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Java command-line input argument??

 
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The output of java Project "xxx" and java Project xxx are the same. What is the difference between using and not using the double quote??
 
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The quotes "" are stripped away by the command line shell before the Java runtime sees them. The shells have different behaviour on different systems. Also IDEs handle command line arguments differently.

With BlueJ, for example, I have to enter "\"xxx\"" to get "xxx" into your program.
With Linux, I have to enter '"xxx"' (using single quotes) to get "xxx" into your program.
 
Jon Lee
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Thnx for the reply, Bart. But what is the answer to this quesstion?



java Regex2 "\d*" ab34ef

and

java Regex2 \d* ab34ef

will have different result...why??
[ July 30, 2006: Message edited by: Jon Lee ]
 
Barry Gaunt
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Bart?
 
Barry Gaunt
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On linux using bash, for example, the \ gets stripped away from the \d* and the Java runtime sees only the d*.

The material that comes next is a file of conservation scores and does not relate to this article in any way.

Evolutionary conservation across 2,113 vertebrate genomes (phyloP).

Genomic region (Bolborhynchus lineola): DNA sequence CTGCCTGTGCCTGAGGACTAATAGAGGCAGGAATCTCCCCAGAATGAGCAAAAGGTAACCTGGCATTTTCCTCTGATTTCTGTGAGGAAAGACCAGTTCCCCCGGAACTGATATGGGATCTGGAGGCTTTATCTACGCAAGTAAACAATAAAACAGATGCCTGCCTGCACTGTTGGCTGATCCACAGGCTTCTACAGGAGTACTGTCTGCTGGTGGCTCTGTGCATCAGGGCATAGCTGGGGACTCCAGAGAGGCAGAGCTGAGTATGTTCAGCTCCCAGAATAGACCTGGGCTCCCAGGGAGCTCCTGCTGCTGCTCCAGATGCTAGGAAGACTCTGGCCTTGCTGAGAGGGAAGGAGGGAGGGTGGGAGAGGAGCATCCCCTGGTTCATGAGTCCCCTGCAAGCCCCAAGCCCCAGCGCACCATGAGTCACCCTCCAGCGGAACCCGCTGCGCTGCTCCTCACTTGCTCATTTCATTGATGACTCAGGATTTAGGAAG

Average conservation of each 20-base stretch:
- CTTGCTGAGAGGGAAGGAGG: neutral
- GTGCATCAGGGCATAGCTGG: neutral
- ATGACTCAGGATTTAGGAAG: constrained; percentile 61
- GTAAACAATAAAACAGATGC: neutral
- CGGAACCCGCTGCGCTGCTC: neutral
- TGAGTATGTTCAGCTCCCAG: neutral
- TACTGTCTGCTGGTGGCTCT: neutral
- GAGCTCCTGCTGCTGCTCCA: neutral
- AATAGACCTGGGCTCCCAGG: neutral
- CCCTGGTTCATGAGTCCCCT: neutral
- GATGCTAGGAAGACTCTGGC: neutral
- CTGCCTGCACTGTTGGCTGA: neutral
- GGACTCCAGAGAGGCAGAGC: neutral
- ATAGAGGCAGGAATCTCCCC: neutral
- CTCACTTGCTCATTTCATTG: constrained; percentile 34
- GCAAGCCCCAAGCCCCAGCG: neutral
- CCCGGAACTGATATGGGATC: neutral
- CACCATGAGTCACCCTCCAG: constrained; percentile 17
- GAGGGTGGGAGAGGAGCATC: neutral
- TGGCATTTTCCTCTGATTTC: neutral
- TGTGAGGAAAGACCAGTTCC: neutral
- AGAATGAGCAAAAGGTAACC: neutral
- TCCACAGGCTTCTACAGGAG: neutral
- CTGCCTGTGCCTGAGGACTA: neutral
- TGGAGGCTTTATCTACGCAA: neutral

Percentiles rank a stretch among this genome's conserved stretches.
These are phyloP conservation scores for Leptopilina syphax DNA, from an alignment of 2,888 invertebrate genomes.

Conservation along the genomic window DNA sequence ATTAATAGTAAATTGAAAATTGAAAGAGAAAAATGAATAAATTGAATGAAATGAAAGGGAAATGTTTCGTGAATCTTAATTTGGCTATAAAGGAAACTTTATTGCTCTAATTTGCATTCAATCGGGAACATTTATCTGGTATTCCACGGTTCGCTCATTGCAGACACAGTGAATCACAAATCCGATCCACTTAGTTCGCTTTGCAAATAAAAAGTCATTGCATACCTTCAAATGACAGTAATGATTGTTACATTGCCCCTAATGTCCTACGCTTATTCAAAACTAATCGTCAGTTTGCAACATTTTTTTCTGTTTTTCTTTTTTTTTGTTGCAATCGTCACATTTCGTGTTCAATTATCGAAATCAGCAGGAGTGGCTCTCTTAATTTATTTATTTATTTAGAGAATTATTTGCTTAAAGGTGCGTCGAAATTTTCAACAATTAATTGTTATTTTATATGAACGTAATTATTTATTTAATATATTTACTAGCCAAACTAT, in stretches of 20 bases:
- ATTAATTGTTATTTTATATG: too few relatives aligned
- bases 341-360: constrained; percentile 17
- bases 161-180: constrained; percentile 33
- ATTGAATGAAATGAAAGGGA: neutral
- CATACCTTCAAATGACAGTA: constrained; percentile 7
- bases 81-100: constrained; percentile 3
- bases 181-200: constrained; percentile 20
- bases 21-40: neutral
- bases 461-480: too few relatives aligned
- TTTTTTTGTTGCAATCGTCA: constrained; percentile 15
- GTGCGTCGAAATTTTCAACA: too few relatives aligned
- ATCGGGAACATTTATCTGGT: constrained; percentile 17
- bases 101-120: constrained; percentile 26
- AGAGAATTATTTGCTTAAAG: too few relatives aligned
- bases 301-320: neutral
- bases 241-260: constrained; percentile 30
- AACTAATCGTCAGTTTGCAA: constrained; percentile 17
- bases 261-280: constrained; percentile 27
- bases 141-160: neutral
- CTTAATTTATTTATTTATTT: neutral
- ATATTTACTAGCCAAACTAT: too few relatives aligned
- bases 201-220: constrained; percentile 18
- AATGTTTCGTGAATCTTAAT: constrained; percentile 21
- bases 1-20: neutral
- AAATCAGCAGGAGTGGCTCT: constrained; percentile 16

But \\d* does work. The java runtime sees \d*.
 
Jon Lee
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oops, sorry, Barry...

Actually my question is the double quote, why the double quote on the command-line argument makes a difference of program output....

Barry???
 
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Because with the double quotes, the shell leaves the string alone (except for stripping away the quotes), while without them, it performs several transformations before passing the string to the calling program. Besides handling escaped characters -which you are experiencing- the shell would also substitute environment variables (if the string contains something like "%FOO%"), and globbing of file names containing wildcards.
 
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